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Learning to Speak Up

  • Posted on July 24, 2013 at 10:00 AM

Public speaking is something I’ve dreaded my entire adult life. It’s not so much the speaking part, but the public part. Standing up in front of people and being the center of attention is not something I crave, not at all. Expecting something coherent to come out of my mouth while that’s happening—let alone something informative, persuasive, or entertaining—just exacerbates my anxiety.

Public speaking is also something I’m going to have to do in order to do what I want. Furthermore, I will need to be informative, persuasive, and engaging, if not entertaining, for the effort to be worthwhile. That means I will need to be coherent, too.

It’s an “I am Here” and “I need to be There” kind of situation. Not only does There seem far away, it is an uphill climb.

I’ve tried the straight-line approach. I’ve accepted small, seemingly comfortable opportunities to speak. Usually I come away feeling that I have no idea what I said, and yet getting encouraging feedback, especially from those who knew beforehand that I was scared out of my wits. Overall, despite the positive feedback, I consider those efforts a failure, because I come out of them feeling like, “I’ll never be able to do this.”

Yes, there’s “Try and try again,” but there’s also Einstein’s “Insanity: doing the same thing over and over again and expecting different results.”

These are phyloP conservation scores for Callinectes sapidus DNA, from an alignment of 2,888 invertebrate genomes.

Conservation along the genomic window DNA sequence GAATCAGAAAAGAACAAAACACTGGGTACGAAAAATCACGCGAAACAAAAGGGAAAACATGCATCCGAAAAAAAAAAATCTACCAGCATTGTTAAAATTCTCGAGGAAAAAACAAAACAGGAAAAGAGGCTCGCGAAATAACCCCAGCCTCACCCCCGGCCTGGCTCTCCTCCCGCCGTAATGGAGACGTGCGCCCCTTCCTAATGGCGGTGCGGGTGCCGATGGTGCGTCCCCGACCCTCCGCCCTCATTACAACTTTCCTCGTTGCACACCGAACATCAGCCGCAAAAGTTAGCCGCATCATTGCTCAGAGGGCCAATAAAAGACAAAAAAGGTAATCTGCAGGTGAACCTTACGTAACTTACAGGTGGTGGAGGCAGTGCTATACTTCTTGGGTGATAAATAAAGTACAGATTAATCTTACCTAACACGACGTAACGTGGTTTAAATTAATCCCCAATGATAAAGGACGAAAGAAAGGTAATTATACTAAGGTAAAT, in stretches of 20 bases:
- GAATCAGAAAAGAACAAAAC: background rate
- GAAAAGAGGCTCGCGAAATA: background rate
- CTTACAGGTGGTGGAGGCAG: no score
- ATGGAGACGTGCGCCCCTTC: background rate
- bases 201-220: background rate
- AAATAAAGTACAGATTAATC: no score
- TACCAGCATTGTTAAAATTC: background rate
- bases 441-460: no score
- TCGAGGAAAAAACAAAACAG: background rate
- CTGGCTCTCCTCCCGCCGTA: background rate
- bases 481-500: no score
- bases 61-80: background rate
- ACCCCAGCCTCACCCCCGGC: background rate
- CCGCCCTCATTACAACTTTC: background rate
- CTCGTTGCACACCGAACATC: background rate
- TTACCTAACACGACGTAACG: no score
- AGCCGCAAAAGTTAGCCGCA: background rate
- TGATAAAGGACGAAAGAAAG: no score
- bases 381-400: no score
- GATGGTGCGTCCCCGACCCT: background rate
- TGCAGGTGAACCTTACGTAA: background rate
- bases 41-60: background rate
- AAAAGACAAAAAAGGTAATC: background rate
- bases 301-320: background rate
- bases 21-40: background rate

So, I’m trying a stair-step approach. I’m creating small moments for myself that allows me to experience success, and building myself a staircase to what I want to be able to accomplish. As per my last approach, I’ve had success reaching out to and conversing with strangers by engaging them on topics of interest to them and then shifting the conversation to a related interest. This creates a bridge that allows me to express something that just might open their minds.

One example of the kind of success I’m having happened when I was sitting with a salesperson. It was a long wait and part of his job was to make the wait less tedious with talk. One thing we found we had in common was kids, particularly teenagers. This created a natural bridge to discuss the peculiarities of my own children—nothing embarrassing, just to shift the conversation. Then, to launch the conversation in a different direction, I added in some commonly unknown facts that encapsulates our society’s attitudes towards people with disabilities. He was already engaged, but these facts caught him off guard. He didn’t know them, he was surprised by them, and he was—hooked.

I then had the opportunity to speak extemporaneously about my passion. He listened.

Moments like that allow me to imagine the day when I can do that with five people, or ten, or a hundred, or more. It also spreads my message a little bit at a time in the Here that I am.